In 2014, the Patient Protection and Affordable Care Act (ACA) increased access to health insurance for millions of Americans. Based on income, some people may receive subsidies and tax credits to buy insurance, while others may qualify for Medicaid in certain states. Could these changes help to reduce disparities in health insurance? How could Medicaid expansion affect these changes?
The authors found that the ACA could reduce many disparities in health insurance coverage, in both expansion and non-expansion states. Inequalities might increase only in groups ineligible for ACA benefits.
Could Medicaid expansion states have a greater reduction in health insurance inequalities than non-expansion states? For most characteristics, the answer is “no.” This is partly due to the magnitude of inequalities in coverage above the poverty threshold and to the composition of the populations in expansion and non-expansion states.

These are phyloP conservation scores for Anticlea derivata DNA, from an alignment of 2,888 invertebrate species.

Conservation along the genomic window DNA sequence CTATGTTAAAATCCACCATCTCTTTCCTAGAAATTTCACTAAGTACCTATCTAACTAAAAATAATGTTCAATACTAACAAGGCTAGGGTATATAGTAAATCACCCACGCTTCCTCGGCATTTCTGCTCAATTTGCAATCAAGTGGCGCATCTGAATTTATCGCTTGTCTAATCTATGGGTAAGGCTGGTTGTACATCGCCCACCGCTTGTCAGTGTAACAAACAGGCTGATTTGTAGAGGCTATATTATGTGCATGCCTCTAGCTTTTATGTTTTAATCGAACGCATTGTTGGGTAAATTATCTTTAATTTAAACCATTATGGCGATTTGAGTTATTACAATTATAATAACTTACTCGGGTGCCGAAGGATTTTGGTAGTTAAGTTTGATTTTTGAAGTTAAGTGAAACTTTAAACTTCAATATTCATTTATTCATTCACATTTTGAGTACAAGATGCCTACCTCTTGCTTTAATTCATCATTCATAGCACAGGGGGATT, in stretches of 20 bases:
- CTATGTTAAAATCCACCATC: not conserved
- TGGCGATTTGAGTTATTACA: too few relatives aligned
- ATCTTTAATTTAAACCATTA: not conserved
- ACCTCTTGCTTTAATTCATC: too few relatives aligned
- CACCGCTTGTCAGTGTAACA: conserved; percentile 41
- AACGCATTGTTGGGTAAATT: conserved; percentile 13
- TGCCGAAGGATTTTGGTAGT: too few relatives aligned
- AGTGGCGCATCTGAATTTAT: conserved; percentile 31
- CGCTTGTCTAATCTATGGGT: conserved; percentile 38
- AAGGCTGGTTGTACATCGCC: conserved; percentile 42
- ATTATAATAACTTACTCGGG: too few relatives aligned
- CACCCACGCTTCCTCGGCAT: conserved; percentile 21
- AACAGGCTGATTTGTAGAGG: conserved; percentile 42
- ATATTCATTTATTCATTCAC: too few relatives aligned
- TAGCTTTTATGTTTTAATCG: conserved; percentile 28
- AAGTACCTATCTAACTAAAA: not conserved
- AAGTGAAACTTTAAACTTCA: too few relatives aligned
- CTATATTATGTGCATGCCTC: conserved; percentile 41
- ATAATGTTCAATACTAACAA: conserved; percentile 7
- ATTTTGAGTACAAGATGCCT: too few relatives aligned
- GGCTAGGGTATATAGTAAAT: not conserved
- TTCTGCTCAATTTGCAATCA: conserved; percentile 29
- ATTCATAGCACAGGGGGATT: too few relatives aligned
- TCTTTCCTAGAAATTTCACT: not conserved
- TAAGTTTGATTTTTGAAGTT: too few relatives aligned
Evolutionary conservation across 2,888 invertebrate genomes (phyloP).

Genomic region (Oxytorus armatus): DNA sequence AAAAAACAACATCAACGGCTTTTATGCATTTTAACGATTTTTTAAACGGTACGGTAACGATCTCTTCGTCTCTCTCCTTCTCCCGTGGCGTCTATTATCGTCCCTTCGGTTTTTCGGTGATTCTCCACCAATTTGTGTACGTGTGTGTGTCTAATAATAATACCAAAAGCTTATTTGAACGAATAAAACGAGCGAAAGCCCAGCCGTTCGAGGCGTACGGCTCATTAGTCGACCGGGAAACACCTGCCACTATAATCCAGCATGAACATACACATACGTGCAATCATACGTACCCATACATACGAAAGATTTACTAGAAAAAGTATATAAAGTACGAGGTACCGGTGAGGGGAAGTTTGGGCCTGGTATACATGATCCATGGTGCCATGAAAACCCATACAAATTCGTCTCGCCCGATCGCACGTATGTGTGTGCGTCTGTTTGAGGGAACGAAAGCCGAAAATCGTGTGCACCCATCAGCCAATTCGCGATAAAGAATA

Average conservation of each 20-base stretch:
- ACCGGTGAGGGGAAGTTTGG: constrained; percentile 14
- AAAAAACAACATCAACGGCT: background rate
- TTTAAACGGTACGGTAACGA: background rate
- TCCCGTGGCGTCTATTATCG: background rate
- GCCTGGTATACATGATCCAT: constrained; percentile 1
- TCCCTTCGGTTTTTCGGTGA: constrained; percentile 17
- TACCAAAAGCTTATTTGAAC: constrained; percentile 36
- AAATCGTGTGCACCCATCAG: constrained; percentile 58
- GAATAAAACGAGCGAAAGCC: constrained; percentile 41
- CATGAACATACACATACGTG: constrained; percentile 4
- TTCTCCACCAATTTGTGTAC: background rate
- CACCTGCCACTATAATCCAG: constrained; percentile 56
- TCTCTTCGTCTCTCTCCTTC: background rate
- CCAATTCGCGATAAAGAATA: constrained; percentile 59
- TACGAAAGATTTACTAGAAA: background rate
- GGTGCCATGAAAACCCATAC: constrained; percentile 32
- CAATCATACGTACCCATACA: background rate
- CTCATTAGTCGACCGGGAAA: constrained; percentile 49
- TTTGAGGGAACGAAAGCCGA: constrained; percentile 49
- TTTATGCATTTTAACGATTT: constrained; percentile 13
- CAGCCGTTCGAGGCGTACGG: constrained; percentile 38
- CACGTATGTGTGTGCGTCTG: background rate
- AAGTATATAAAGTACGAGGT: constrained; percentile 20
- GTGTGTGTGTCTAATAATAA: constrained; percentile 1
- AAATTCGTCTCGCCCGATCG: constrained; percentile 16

However, disparities in the uninsured rate between those working full time, year round and other labor force statuses could decrease more in expansion states than in non-expansion states. Additionally, the coverage gap between non-Hispanic Blacks and Whites could decline more where Medicaid expanded. This research establishes a benchmark to evaluate how closely future changes in the uninsured rate associated with the ACA meet the potential for bridging disparities.
Population of focus: Low income individuals
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Organization: United States Census Bureau